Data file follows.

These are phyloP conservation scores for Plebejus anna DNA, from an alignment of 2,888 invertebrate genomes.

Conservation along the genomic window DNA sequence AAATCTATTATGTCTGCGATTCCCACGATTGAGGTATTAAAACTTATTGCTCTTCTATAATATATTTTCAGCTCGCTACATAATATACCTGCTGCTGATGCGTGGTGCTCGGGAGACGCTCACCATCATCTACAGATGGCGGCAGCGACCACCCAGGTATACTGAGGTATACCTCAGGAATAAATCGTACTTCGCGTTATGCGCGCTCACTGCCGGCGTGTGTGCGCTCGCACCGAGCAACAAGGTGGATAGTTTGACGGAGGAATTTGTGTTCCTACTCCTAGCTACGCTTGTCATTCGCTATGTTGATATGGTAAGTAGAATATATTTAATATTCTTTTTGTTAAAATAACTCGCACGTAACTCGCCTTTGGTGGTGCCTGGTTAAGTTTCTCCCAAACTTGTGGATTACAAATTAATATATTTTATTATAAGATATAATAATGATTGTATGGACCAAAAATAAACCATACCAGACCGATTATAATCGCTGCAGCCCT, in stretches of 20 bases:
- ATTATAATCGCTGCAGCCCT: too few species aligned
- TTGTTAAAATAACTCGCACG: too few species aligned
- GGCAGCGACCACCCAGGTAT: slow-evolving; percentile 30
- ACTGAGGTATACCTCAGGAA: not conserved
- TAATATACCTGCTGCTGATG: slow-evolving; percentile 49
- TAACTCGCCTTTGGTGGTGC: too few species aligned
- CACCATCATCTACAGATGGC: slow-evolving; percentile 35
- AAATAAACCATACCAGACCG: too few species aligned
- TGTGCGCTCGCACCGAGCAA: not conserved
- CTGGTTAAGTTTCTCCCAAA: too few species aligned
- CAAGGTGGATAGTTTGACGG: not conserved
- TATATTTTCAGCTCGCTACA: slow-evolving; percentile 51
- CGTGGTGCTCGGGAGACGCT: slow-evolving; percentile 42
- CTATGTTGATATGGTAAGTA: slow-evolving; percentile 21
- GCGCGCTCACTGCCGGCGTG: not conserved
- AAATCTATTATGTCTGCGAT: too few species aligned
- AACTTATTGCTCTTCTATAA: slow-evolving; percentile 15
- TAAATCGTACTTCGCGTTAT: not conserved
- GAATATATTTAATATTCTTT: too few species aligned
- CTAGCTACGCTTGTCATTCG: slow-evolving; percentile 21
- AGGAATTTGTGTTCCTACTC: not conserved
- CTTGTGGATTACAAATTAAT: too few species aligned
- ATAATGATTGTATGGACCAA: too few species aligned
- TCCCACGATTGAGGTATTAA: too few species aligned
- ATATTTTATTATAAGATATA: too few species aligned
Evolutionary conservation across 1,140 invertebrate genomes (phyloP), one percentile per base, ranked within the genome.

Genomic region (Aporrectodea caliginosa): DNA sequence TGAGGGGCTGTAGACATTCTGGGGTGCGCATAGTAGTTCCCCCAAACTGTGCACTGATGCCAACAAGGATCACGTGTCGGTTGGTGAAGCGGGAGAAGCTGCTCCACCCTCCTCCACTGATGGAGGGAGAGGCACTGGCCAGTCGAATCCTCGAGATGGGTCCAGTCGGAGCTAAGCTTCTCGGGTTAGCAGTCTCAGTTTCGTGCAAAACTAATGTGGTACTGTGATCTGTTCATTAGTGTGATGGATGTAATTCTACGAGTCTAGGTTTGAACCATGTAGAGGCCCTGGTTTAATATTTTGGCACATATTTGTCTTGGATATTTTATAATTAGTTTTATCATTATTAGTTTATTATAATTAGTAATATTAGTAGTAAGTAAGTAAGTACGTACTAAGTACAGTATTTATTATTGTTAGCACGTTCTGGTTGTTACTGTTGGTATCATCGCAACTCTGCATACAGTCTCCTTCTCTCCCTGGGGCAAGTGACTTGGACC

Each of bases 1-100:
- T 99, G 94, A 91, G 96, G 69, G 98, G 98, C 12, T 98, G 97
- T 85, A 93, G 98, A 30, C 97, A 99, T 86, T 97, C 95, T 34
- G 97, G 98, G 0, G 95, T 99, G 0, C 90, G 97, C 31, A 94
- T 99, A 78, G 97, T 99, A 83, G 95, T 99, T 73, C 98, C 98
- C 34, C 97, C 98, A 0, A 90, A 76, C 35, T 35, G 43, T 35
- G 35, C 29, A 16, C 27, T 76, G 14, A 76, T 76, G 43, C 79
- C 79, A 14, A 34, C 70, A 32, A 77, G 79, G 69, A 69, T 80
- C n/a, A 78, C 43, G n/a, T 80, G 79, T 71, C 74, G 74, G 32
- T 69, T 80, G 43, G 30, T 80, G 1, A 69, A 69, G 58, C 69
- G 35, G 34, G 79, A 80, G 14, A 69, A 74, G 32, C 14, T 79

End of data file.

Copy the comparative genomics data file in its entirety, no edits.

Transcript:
These are phyloP conservation scores for Plebejus anna DNA, from an alignment of 2,888 invertebrate genomes.

Conservation along the genomic window DNA sequence AAATCTATTATGTCTGCGATTCCCACGATTGAGGTATTAAAACTTATTGCTCTTCTATAATATATTTTCAGCTCGCTACATAATATACCTGCTGCTGATGCGTGGTGCTCGGGAGACGCTCACCATCATCTACAGATGGCGGCAGCGACCACCCAGGTATACTGAGGTATACCTCAGGAATAAATCGTACTTCGCGTTATGCGCGCTCACTGCCGGCGTGTGTGCGCTCGCACCGAGCAACAAGGTGGATAGTTTGACGGAGGAATTTGTGTTCCTACTCCTAGCTACGCTTGTCATTCGCTATGTTGATATGGTAAGTAGAATATATTTAATATTCTTTTTGTTAAAATAACTCGCACGTAACTCGCCTTTGGTGGTGCCTGGTTAAGTTTCTCCCAAACTTGTGGATTACAAATTAATATATTTTATTATAAGATATAATAATGATTGTATGGACCAAAAATAAACCATACCAGACCGATTATAATCGCTGCAGCCCT, in stretches of 20 bases:
- ATTATAATCGCTGCAGCCCT: too few species aligned
- TTGTTAAAATAACTCGCACG: too few species aligned
- GGCAGCGACCACCCAGGTAT: slow-evolving; percentile 30
- ACTGAGGTATACCTCAGGAA: not conserved
- TAATATACCTGCTGCTGATG: slow-evolving; percentile 49
- TAACTCGCCTTTGGTGGTGC: too few species aligned
- CACCATCATCTACAGATGGC: slow-evolving; percentile 35
- AAATAAACCATACCAGACCG: too few species aligned
- TGTGCGCTCGCACCGAGCAA: not conserved
- CTGGTTAAGTTTCTCCCAAA: too few species aligned
- CAAGGTGGATAGTTTGACGG: not conserved
- TATATTTTCAGCTCGCTACA: slow-evolving; percentile 51
- CGTGGTGCTCGGGAGACGCT: slow-evolving; percentile 42
- CTATGTTGATATGGTAAGTA: slow-evolving; percentile 21
- GCGCGCTCACTGCCGGCGTG: not conserved
- AAATCTATTATGTCTGCGAT: too few species aligned
- AACTTATTGCTCTTCTATAA: slow-evolving; percentile 15
- TAAATCGTACTTCGCGTTAT: not conserved
- GAATATATTTAATATTCTTT: too few species aligned
- CTAGCTACGCTTGTCATTCG: slow-evolving; percentile 21
- AGGAATTTGTGTTCCTACTC: not conserved
- CTTGTGGATTACAAATTAAT: too few species aligned
- ATAATGATTGTATGGACCAA: too few species aligned
- TCCCACGATTGAGGTATTAA: too few species aligned
- ATATTTTATTATAAGATATA: too few species aligned
Evolutionary conservation across 1,140 invertebrate genomes (phyloP), one percentile per base, ranked within the genome.

Genomic region (Aporrectodea caliginosa): DNA sequence TGAGGGGCTGTAGACATTCTGGGGTGCGCATAGTAGTTCCCCCAAACTGTGCACTGATGCCAACAAGGATCACGTGTCGGTTGGTGAAGCGGGAGAAGCTGCTCCACCCTCCTCCACTGATGGAGGGAGAGGCACTGGCCAGTCGAATCCTCGAGATGGGTCCAGTCGGAGCTAAGCTTCTCGGGTTAGCAGTCTCAGTTTCGTGCAAAACTAATGTGGTACTGTGATCTGTTCATTAGTGTGATGGATGTAATTCTACGAGTCTAGGTTTGAACCATGTAGAGGCCCTGGTTTAATATTTTGGCACATATTTGTCTTGGATATTTTATAATTAGTTTTATCATTATTAGTTTATTATAATTAGTAATATTAGTAGTAAGTAAGTAAGTACGTACTAAGTACAGTATTTATTATTGTTAGCACGTTCTGGTTGTTACTGTTGGTATCATCGCAACTCTGCATACAGTCTCCTTCTCTCCCTGGGGCAAGTGACTTGGACC

Each of bases 1-100:
- T 99, G 94, A 91, G 96, G 69, G 98, G 98, C 12, T 98, G 97
- T 85, A 93, G 98, A 30, C 97, A 99, T 86, T 97, C 95, T 34
- G 97, G 98, G 0, G 95, T 99, G 0, C 90, G 97, C 31, A 94
- T 99, A 78, G 97, T 99, A 83, G 95, T 99, T 73, C 98, C 98
- C 34, C 97, C 98, A 0, A 90, A 76, C 35, T 35, G 43, T 35
- G 35, C 29, A 16, C 27, T 76, G 14, A 76, T 76, G 43, C 79
- C 79, A 14, A 34, C 70, A 32, A 77, G 79, G 69, A 69, T 80
- C n/a, A 78, C 43, G n/a, T 80, G 79, T 71, C 74, G 74, G 32
- T 69, T 80, G 43, G 30, T 80, G 1, A 69, A 69, G 58, C 69
- G 35, G 34, G 79, A 80, G 14, A 69, A 74, G 32, C 14, T 79